How Christianity Challenges Expressive Individualism – The Gospel Coalition

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Shane & Shane perform two songs from their recently released album.
Sam Allberry and Gavin Ortlund discuss the staggering lack of grace and kindness among Christians on social media.
Alan Noble and Trevin Wax discuss whether contemporary Christians should use the word ‘exiles’ to describe their place in a hostile culture.
Trevin Wax and Alan Noble discuss how expressive individualism is a “common sense” idea in our culture, but one the church needs to challenge. They emphasize the importance of preaching that has an edge and that offers alternatives to the world’s wisdom. Instead of looking within first to define the self, Wax suggests the Christian view of identity starts with looking up to God.
Noble highlights the chronic dissatisfaction that comes with constantly expressing yourself to the world (especially on social media) and how the focus on “I define myself” independence conflicts with the simultaneous need for constant affirmation from others.


The following is an uncorrected transcript generated by a transcription service. Before quoting in print, please check the corresponding audio for accuracy.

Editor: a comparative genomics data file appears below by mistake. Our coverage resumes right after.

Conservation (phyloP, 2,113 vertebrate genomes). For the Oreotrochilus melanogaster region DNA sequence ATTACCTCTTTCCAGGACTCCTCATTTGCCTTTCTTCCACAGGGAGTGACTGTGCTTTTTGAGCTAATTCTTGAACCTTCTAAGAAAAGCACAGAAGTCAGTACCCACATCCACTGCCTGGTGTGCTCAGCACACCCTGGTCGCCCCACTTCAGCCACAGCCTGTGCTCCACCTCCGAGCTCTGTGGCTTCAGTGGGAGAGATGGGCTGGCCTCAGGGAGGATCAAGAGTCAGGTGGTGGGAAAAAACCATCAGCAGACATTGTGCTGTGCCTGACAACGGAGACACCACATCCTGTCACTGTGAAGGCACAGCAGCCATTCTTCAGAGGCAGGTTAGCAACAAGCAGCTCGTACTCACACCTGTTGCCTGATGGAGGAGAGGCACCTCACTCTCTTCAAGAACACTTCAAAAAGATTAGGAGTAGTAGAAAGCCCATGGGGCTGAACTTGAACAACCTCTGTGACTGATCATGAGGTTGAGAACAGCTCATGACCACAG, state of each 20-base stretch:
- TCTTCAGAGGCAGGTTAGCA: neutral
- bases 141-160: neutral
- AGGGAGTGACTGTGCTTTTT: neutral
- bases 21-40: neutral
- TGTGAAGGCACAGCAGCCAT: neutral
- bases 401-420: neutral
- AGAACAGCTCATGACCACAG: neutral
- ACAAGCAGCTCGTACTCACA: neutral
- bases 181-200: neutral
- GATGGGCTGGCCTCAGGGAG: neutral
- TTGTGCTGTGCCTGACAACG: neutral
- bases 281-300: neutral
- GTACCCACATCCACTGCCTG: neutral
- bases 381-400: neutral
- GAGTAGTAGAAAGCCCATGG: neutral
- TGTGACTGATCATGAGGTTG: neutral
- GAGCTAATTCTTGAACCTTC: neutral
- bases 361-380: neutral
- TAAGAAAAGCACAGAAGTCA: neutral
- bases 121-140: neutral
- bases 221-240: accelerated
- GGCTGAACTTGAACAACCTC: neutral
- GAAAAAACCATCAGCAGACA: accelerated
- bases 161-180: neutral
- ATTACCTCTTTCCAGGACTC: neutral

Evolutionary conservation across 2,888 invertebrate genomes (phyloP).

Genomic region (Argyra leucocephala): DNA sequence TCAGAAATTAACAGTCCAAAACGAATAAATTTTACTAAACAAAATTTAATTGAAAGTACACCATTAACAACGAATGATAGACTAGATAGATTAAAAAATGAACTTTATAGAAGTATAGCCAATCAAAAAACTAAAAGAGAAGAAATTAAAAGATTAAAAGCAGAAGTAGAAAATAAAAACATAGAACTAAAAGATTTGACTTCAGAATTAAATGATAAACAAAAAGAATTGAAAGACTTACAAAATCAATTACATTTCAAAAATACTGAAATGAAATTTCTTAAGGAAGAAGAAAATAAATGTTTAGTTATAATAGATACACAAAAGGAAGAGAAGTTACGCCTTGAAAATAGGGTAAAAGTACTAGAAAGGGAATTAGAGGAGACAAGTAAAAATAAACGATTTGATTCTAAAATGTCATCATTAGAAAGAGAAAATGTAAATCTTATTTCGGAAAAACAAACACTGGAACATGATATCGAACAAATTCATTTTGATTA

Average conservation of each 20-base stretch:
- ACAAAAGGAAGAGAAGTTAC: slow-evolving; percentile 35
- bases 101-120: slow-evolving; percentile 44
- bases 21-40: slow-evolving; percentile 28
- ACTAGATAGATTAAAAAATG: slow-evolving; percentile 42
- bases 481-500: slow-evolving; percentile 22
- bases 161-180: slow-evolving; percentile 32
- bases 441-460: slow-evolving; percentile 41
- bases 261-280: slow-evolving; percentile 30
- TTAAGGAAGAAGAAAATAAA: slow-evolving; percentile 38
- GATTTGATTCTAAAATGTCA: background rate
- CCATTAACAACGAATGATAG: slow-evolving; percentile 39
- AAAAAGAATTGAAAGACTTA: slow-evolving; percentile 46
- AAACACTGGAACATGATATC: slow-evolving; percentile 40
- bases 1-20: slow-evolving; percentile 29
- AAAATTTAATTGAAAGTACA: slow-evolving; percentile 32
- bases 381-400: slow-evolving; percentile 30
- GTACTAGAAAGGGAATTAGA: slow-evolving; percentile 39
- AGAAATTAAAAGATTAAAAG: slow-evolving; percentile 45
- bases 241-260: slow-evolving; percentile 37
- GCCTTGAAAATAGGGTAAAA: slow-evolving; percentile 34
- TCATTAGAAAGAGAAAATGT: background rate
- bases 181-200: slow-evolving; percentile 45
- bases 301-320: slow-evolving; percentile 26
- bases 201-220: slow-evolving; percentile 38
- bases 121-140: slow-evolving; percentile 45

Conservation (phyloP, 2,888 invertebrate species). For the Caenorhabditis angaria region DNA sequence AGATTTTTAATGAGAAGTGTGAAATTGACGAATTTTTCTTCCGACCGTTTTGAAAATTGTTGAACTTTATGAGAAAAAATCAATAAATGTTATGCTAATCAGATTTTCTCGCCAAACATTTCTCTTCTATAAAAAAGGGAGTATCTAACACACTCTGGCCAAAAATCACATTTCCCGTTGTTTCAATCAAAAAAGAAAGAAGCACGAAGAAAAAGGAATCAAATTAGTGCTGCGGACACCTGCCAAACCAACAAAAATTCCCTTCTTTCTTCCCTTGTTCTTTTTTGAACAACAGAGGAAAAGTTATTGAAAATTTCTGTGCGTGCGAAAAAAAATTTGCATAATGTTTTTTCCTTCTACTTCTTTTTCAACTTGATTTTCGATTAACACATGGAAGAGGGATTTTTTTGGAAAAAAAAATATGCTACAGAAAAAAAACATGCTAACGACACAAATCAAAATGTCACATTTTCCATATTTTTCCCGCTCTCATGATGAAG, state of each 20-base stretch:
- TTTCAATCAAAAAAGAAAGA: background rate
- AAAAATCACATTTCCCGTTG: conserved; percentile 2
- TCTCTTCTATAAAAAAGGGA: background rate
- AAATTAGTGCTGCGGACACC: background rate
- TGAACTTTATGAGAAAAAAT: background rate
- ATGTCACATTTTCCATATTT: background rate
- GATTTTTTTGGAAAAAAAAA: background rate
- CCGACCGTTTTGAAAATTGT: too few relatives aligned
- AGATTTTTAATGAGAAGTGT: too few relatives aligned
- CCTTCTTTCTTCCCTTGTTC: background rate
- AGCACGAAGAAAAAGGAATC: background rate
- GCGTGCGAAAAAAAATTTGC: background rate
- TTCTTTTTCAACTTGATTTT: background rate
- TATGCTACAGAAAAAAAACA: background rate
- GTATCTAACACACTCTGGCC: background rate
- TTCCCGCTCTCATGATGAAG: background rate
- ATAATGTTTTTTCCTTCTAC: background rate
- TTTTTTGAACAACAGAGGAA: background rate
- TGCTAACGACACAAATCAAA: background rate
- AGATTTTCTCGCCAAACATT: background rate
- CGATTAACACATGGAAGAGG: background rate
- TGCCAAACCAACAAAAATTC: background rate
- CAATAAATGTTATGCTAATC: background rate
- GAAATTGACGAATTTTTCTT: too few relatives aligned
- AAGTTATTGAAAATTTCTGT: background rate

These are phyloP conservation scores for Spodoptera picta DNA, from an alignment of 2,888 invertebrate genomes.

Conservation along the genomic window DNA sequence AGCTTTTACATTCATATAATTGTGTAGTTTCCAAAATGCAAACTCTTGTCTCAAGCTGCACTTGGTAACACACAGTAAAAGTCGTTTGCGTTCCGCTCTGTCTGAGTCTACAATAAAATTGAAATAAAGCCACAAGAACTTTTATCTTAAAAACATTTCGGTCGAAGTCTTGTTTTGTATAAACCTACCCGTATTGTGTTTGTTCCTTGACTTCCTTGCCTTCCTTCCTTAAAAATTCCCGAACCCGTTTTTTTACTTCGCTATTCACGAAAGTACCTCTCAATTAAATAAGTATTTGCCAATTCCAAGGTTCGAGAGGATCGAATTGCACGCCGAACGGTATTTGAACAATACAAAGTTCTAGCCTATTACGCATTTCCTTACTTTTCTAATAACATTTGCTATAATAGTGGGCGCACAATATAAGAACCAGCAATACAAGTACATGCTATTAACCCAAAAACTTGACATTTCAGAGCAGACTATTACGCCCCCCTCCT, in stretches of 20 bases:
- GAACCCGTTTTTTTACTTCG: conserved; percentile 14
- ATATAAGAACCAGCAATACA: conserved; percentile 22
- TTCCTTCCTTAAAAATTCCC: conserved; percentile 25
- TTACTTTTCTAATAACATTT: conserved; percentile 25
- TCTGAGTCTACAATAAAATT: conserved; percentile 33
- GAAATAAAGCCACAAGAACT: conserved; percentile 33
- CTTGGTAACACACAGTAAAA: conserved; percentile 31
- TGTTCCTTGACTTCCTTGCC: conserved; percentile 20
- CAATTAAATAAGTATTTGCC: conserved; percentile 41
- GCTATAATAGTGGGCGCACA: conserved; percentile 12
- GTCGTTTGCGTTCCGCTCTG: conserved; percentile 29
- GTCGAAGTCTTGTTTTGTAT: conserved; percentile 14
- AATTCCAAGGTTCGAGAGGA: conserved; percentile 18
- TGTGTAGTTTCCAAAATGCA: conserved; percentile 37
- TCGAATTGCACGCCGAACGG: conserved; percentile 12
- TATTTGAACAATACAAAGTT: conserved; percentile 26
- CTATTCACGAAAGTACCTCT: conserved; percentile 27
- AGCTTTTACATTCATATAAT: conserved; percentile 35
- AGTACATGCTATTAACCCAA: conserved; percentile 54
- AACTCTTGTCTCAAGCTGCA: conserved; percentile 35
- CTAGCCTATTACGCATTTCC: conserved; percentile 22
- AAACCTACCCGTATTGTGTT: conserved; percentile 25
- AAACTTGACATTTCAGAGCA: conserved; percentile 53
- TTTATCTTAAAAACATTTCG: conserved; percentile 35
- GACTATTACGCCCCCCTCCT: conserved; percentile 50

The Keller Center for Cultural Apologetics helps Christians share the truth, goodness, and beauty of the gospel as the only hope that fulfills our deepest longings. We want to train Christians—everyone from pastors to parents to professors—to boldly share the good news of Jesus Christ in a way that clearly communicates to this secular age.
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Trevin Wax is vice president of research and resource development at the North American Mission Board and a visiting professor at Cedarville University. A former missionary to Romania, Trevin is a regular columnist at The Gospel Coalition and has contributed to The Washington Post, Religion News Service, World, and Christianity Today, which named him one of 33 millennials shaping the next generation of evangelicals. He has taught courses on mission and ministry at Wheaton College and has lectured on Christianity and culture at Oxford University. He is a founding editor of The Gospel Project, has served as publisher for the Christian Standard Bible, and is the author of multiple books, including The Thrill of Orthodoxy, The Multi-Directional Leader, Rethink Your Self, This Is Our Time, and Gospel Centered Teaching. He and his wife, Corina, have three children. You can follow him on Twitter or Facebook, or receive his columns via email.
Alan Noble, PhD, is author of Disruptive Witness, You Are Not Your Own, and On Getting Out of Bed and is associate professor of English at Oklahoma Baptist University.
Well over 40 percent of our New Testament papyri come from the single site of Oxyrhynchus. And there’s been a major new discovery.


Written by: Christianity Today

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